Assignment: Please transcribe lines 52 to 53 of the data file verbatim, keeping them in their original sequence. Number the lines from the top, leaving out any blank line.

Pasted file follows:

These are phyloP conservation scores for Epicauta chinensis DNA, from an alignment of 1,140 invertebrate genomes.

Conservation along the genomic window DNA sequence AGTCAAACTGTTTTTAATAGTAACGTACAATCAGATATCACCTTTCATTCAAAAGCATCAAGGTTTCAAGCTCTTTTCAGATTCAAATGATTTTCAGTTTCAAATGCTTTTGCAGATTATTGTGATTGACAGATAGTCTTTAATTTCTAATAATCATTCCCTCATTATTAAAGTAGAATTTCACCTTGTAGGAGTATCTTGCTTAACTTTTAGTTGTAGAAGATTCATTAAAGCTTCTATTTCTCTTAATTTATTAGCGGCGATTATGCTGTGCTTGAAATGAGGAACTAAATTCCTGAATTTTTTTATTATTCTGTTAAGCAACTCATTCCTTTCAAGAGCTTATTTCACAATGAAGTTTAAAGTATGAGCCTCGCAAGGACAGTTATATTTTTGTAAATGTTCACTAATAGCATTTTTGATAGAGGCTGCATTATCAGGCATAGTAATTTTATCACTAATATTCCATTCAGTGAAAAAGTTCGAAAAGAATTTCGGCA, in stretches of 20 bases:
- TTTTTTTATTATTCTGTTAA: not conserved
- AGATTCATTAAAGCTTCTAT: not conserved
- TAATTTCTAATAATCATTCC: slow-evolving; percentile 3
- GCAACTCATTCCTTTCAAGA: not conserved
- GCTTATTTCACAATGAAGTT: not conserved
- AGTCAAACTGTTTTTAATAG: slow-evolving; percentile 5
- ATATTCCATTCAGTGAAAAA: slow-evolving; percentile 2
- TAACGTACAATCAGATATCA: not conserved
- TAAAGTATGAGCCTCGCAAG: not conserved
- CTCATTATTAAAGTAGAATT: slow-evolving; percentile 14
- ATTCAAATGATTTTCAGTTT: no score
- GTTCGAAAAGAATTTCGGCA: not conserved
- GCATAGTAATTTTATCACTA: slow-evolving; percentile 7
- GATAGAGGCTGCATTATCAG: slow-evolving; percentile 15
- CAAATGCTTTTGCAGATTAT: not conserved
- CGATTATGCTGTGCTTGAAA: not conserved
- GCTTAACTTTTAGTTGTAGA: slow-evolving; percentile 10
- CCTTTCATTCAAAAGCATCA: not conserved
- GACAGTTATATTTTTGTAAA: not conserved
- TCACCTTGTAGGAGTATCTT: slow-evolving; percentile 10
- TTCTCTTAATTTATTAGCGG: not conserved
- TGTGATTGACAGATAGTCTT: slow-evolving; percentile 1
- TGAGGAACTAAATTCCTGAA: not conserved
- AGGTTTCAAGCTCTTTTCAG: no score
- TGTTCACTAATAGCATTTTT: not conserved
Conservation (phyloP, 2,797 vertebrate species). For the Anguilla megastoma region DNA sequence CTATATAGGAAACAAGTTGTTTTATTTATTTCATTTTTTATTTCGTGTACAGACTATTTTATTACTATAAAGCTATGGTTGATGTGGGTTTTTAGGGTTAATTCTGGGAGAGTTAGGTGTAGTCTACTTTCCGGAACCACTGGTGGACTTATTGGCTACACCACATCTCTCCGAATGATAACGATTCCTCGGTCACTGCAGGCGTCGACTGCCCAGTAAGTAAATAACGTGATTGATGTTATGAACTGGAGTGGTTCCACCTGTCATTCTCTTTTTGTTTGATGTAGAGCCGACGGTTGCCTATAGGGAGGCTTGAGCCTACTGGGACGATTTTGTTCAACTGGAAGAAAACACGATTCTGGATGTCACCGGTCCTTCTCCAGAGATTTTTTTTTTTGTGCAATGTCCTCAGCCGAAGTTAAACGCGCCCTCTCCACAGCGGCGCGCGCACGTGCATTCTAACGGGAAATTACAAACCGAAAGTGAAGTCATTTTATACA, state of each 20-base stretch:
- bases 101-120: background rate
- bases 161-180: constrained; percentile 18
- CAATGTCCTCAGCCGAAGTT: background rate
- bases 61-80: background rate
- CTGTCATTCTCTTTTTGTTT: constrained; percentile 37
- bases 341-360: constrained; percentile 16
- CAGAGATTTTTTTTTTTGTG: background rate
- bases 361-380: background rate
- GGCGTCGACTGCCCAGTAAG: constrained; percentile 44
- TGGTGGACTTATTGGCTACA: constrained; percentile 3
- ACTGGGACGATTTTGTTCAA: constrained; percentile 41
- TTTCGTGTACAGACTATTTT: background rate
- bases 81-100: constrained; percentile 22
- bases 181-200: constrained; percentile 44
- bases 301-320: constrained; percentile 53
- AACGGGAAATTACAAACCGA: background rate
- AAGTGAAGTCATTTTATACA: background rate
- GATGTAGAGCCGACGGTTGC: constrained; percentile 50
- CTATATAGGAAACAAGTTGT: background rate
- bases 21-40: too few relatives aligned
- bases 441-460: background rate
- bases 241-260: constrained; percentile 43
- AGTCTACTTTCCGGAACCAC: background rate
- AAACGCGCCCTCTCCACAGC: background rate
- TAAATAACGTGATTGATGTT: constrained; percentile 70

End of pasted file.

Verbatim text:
- AAACGCGCCCTCTCCACAGC: background rate
- TAAATAACGTGATTGATGTT: constrained; percentile 70